NEW YORK (CNNMoney.com) -- Free checking at your bank may be a thing of the past soon. If you're tired of changing rules, higher fees and stricter requirements, you don't have to take it anymore.
Find an alternative.
Online banks are a better deal than their brick-and-mortar counterparts by most measures. They generally have lower fees and smaller minimum balance requirements. And interest rates can be a lot higher, especially on Internet-only banks.
Recently, Consumer Reports rated seven of the largest online banks. They include ING Direct, HSBC Direct, Citibank and Capital One. Just make sure that the bank you choose is a member of the FDIC, or Federal Deposit Insurance Corporation. This way you know your money is insured up to $250,000.
Credit Unions offer another popular alternative to large banks. Credit unions may have marginally better interest rates and rates on CDs, savings accounts and money markets.
Becoming a member of a credit union is usually based on where you live, who you work for, what you do for a living, or what religious community you belong to. Credit unions service those in the military, teachers, firefighters, policeman and people who work for specific companies.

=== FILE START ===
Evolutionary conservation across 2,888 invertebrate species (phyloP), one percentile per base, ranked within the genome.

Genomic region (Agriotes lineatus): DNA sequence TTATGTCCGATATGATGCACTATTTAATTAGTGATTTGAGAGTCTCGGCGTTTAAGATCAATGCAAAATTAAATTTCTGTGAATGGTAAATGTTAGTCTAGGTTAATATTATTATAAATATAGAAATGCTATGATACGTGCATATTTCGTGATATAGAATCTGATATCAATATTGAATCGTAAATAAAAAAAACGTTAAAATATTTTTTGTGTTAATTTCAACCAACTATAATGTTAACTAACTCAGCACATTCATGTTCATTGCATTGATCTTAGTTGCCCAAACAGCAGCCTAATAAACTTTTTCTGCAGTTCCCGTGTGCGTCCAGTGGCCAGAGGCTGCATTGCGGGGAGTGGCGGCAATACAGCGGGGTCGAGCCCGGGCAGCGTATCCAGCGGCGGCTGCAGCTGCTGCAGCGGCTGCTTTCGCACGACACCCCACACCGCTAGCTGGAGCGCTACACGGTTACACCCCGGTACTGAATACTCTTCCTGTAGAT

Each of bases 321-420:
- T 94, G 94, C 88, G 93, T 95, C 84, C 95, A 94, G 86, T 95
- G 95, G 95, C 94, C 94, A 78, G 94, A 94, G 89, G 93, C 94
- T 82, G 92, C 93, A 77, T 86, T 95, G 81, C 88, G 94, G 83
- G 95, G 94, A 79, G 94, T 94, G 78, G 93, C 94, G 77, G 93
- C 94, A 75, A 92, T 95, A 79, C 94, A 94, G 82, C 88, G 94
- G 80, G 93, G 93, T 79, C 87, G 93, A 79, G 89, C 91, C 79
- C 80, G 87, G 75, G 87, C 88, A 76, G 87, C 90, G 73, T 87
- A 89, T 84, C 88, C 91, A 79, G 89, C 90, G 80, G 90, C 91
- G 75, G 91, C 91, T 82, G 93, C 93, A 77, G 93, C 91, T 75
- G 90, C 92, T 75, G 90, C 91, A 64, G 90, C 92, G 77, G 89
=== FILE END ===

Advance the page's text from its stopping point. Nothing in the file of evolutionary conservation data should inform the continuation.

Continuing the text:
To find out if you're eligible to join a credit union, go to creditunion.coop. And make sure the credit union is insured by the National Credit Union Administration -- that's the credit union's equivalent of the FDIC. Your money is insured up to the same limits as with a traditional bank.
|Overnight Avg Rate||Latest||Change||Last Week|
|30 yr fixed||4.01%||4.03%|
|15 yr fixed||3.12%||2.97%|
|30 yr refi||4.04%||4.09%|
|15 yr refi||3.15%||3.05%|
Today's featured rates:
New York Magazine reporter Jessica Pressler, who has been caught up in controversy this past week, will not be moving on to a new job at Bloomberg News. More
Unilever sued Hampton Creek over its egg-free mayonnaise spread Just Mayo. But the company behind Best Foods and Hellman's mayonnaise has now dropped the lawsuit. More
The income of the top 1% jumped significantly in 2012, far outpacing inflation. Not only did this group make a larger share of the country's income, their share of total taxes also jumped from 35% to 38%. More